Skip to main content

Library Basics: Citations

Citation Guide links

Citing sources correctly is important to any research project, whether it be a paper, presentation, or speech. Citation styles govern more than just the 'Works Cited' page. They provide guidance on citations, in-text citations, formatting the paper, title pages, and more. Each style has slightly different formatting, but most require the same information. The following guides and tools will help you format your projects correctly.

Citation Tools & Managers

Heading

undefined

APA - In text citations

What goes in an in-text citation?

You MUST give credit when you quote or paraphrase (use words or ideas) from another source, published or unpublished. In text citations can include up to three parts:

  1. The author's last name
  2. The year the source was published
  3. The page or paragraph number  *only include for a direct quotation

For sources with multiple authors, include up to two authors in the in text citation. Example: (Smith & Jones, 2010). For sources with three or more authors, list only one name, followed by et al. Example (Myers et al., 2002)

When there is no named author,  Use a shortened title. Example: (“Monkeys Write,” 2001)

When there is no date available for a reference put n.d. in place of the year. Example: (Myers, n.d., p. 10).

Anatomy of a citation - APA

Heading

undefined

MLA - In text citations

What goes in an in-text citation?

The goal of an in-text citation is to direct your reader to the full citation of your source with minimal disruption to the flow of your text.  In text citations are typically made up of two parts:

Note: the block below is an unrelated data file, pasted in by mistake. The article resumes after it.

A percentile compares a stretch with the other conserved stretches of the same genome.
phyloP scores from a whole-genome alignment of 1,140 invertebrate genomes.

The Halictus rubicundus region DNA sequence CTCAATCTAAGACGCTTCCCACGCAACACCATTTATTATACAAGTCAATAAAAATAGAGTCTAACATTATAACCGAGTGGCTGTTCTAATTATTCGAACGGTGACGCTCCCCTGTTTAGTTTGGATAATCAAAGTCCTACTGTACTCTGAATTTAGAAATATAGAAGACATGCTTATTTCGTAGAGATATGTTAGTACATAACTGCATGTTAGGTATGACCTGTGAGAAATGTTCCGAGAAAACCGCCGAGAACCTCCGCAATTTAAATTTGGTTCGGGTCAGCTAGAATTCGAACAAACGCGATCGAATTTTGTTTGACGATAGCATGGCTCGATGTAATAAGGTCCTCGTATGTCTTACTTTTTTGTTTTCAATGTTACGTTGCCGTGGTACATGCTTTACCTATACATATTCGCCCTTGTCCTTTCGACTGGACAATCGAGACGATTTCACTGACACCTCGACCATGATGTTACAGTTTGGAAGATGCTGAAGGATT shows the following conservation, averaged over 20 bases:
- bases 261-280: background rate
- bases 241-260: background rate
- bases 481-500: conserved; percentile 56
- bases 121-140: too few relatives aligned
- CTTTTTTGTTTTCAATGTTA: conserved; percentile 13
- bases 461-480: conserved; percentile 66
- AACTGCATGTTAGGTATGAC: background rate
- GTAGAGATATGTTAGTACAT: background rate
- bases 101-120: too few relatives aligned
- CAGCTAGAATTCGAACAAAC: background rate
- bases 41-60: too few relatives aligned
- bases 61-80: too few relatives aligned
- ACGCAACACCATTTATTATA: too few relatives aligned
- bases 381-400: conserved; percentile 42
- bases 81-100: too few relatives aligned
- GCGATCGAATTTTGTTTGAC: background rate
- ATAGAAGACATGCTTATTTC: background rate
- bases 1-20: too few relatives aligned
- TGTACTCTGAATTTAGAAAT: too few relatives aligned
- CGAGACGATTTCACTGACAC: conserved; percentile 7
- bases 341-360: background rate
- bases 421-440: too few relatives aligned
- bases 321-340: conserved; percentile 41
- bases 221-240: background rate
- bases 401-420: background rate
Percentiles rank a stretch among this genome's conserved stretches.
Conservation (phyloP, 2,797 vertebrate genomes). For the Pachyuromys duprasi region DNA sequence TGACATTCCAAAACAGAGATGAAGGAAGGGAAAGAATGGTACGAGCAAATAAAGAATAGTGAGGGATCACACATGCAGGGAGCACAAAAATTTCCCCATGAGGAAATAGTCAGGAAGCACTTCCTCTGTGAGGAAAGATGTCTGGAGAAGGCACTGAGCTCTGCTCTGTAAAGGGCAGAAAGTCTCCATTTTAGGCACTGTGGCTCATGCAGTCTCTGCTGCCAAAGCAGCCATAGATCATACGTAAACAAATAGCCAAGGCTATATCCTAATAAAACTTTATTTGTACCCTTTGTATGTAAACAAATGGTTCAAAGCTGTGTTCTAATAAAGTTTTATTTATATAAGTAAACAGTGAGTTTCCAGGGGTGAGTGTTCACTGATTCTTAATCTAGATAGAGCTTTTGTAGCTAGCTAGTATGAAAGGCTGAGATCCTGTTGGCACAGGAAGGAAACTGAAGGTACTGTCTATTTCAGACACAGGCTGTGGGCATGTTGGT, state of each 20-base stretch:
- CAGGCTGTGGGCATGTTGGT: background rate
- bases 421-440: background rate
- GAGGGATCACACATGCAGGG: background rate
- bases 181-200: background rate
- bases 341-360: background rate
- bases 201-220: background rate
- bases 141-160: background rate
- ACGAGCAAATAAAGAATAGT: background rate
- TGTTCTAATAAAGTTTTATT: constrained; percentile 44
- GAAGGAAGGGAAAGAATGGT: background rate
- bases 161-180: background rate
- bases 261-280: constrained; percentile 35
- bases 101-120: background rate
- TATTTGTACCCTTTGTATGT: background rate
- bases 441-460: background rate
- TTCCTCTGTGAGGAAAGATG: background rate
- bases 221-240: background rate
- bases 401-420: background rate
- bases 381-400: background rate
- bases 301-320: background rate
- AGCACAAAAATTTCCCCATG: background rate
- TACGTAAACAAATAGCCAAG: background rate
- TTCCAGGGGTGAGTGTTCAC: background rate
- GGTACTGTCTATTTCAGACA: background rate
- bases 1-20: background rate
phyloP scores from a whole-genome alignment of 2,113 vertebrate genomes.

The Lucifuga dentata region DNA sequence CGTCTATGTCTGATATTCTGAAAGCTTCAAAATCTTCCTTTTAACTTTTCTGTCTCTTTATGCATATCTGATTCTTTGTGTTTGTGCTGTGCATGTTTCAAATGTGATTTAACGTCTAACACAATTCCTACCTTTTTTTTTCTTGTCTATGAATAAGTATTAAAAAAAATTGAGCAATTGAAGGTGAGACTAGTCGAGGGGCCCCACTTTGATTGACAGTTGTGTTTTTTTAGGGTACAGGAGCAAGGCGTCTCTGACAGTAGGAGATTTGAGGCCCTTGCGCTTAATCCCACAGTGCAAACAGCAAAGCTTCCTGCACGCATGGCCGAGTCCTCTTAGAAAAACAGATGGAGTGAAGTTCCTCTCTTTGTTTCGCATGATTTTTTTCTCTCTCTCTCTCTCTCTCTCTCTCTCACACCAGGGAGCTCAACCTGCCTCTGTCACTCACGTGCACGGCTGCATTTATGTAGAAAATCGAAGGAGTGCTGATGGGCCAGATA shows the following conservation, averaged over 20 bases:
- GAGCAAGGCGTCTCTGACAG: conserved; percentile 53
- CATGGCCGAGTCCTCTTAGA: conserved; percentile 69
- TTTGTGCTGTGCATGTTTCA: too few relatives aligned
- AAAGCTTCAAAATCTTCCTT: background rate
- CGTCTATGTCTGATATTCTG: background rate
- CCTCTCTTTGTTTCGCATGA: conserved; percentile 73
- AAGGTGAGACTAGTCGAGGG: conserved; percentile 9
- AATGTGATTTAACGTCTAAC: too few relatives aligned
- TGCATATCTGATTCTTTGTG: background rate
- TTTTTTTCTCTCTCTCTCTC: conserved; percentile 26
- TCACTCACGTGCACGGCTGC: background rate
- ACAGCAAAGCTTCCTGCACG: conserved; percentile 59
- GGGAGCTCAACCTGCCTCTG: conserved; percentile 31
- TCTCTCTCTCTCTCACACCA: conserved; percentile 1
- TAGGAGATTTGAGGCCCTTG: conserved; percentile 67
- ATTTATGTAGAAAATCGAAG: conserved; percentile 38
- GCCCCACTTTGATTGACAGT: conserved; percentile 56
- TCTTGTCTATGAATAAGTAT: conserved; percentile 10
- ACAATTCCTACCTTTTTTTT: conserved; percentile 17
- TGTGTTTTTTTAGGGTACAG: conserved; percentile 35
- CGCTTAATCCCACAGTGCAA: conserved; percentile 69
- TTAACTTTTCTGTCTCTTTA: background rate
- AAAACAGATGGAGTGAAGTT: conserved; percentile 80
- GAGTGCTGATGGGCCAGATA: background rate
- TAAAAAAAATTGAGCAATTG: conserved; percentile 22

1. the element that comes first in the full citation in your works cited page (usually the author's name)
  2. the page number

These short references help the reader identify which of your sources the citation comes from as well as the precise location of the quotation within the source.  

If the source does not use page numbers or any other kind of numbering system, you may omit the number from the in-text citation.  Some sources will use paragraph numbers rather than page numbers.  If this is the case, use the paragraph number, preceded by the label par. or pars.  ex:  (Chan, par. 41).

Anatomy of a citation - MLA

Core Elements of MLA Style

Every entry in your works cited list will contain the core elements in the order in which they are listed below.  

Each element within the citation should also be followed by the punctuation mark shown.  

Elements not relevant to the resource being cited may be omitted.  

  • The pages for each source type in this guide will explain how the elements may differ from one medium to another.